An instance of 3-CNF-SAT consists of a boolean formula ϕ.


Optimization of column widths for a table given by COL-OPT is NP-hard.


Reduction from 3-CNF-SAT to COL-OPT

Prove that COL-OPT is NP-hard by reducing 3-CNF-SAT to it.

Let τ(ϕ) be a reduction from 3-CNF-SAT to COL-OPT.

Given m clauses of n unique variables in ϕ, construct a 7m×2n table T. Interpret the 2n columns as representing each possible literal. Construct the rows of the table in multiples of seven for each clause ml in ϕ, where each clause ml consists of three boolean variables.

With three boolean variables, there are 23 = 8 possible truth assignments. Of the eight possible assignments, all but one will satisfy ml. Construct a row for each of the seven truth assignments which satisfy ml, where a cell in the table with length 2 represents a truth assignment and length 1 a false assignment. All variables not represented in clause ml have length 1.

For example, given the clause (x1 x2 ∨¬x3), construct the following 7 rows from the corresponding truth assignments:

  ( x1  ¬x1  x2  ¬x2   x3  ¬x3   ...  xn   ¬xn) < x1,x2,x3 >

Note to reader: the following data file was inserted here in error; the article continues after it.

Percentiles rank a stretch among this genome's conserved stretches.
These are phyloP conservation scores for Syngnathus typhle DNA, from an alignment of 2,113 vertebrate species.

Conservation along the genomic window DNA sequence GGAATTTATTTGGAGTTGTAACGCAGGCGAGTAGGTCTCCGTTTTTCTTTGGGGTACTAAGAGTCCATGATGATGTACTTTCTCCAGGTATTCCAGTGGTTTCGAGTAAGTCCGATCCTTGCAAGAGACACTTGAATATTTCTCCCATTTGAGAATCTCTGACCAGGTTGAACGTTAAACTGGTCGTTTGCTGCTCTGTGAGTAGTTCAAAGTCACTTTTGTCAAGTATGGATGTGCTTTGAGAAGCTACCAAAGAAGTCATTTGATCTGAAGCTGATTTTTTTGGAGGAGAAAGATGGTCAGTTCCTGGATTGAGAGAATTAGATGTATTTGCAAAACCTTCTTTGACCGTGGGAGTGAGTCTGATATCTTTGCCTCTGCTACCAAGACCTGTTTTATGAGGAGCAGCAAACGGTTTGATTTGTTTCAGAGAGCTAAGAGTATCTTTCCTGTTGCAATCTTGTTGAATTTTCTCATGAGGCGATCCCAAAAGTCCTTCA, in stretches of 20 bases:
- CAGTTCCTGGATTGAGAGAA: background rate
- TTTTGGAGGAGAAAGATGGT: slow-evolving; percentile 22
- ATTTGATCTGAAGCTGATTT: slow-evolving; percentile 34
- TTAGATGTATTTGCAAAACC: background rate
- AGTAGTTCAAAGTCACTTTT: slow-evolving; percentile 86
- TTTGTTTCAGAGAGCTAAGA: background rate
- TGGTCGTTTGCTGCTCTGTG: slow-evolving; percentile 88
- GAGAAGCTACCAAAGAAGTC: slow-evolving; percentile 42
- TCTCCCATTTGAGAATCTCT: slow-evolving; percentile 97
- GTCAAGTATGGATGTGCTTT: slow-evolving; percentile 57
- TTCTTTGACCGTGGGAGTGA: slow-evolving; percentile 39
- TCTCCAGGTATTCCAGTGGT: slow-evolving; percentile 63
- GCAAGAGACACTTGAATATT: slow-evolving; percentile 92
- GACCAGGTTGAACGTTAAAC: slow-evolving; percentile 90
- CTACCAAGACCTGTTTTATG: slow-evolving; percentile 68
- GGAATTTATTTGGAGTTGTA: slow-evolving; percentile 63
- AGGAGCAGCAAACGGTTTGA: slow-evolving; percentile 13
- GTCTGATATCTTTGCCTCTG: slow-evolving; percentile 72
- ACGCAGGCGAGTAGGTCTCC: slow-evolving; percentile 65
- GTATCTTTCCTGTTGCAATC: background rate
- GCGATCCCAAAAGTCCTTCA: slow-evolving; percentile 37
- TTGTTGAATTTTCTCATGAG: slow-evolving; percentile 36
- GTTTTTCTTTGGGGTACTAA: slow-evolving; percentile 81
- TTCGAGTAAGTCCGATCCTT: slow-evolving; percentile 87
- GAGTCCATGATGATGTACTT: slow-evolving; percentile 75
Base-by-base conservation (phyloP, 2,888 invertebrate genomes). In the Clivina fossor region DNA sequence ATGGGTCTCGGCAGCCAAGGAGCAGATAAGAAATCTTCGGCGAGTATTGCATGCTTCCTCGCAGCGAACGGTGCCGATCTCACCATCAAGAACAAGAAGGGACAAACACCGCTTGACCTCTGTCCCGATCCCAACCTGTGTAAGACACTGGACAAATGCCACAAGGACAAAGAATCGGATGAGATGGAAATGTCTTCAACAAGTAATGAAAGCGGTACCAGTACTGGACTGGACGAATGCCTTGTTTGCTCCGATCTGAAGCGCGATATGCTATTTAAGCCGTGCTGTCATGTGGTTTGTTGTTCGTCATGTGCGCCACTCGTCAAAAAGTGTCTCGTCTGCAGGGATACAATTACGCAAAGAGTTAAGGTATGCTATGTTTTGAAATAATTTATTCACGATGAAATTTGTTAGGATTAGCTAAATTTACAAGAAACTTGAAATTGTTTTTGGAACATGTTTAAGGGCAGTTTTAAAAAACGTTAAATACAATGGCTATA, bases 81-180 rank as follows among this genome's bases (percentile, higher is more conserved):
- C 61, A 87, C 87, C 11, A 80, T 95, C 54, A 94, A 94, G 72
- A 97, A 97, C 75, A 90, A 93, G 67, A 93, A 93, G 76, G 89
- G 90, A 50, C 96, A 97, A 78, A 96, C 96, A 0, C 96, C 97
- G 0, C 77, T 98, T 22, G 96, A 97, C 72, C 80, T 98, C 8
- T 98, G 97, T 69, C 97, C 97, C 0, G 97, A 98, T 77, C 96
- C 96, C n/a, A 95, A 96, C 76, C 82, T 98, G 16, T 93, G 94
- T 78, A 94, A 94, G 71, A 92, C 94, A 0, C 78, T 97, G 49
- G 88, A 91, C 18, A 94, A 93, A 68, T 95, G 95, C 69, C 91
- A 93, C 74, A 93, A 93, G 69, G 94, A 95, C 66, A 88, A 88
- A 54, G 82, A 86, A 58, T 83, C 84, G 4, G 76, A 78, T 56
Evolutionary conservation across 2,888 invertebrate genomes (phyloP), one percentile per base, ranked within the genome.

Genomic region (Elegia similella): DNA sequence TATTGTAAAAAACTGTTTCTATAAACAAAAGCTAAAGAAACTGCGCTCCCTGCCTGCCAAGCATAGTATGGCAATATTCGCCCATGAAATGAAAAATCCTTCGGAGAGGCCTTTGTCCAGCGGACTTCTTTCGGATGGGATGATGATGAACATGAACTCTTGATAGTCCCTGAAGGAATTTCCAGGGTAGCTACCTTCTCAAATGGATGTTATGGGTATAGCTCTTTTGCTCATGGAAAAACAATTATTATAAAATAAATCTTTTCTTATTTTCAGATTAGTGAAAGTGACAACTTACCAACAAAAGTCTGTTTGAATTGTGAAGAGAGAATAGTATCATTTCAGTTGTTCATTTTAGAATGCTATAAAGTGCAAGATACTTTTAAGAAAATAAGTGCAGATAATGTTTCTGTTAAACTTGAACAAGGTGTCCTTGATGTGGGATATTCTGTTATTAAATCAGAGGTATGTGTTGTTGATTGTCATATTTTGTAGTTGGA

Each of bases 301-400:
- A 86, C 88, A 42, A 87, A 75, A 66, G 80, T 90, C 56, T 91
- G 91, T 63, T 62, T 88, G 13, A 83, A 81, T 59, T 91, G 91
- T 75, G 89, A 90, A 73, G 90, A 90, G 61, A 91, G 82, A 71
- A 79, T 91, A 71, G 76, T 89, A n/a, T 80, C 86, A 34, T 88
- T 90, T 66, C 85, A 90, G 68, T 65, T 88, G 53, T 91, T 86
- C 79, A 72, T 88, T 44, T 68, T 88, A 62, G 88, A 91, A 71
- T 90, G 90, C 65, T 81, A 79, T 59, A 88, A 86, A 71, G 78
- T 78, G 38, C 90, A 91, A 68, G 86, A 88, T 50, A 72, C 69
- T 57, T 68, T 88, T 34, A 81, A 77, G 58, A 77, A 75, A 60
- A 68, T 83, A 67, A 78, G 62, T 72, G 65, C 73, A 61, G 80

1   2    1    2    1   2    1         1    1    < T,T, T >
2 || 2    1    2    1   1    2         1    1 ||  < T,T,F >
3 || 2    1    1    2   2    1         1    1 ||  < T,F, T >
4 || 2    1    1    2   1    2         1    1 ||  < T,F,F >
5 || 1    2    2    1   2    1         1    1 ||  < F,T, T >
6 |( 1    2    2    1   1    2         1    1 |)  < F,T,F >
    1    2    1    2   2    1         1    1    < F,F, T >
7   1    2    1    2   1    2         1    1    < F,F,F >

Note that the row which is excluded is the row which corresponds to the assignment < x1,x2,x3 > = < F,F,T >, since this is the only assignment which fails to satisfy the clause.

Construct the constraint matrix C starting with a 2n × 2n zero matrix. Starting with i = 1, for i < 2n and increasing i in increments of 2, let C[i][i+1] = 3. Let C[1][2n] = 3n.

This produces the matrix:

         ( x1  ¬x1   x2  ¬x2  ...  xn  ¬xn )
      x1        3                       3n
     ¬x1 ||           0                     ||
      x2 ||                3                ||
C =  ¬x2 ||                    ...          ||
       .. ||                                 ||
       . |(                         0       |)
      xn                                3

Together, the matrices T and C give an instance of the COL-OPT problem. This describes the reduction τ in full. Furthermore, it is evident that τ(ϕ) is polynomial, since m and n bound the size of ϕ and producing the 7m × 2n table T is polynomial in terms of m and n.

Proof of Equivalence

To prove that τ is a valid reduction, let T and C be an instance of COL-OPT produced by τ(ϕ), where ϕ is an instance of 3-CNF-SAT. Let w be the vector of column weights subject to C that minimizes the length of T.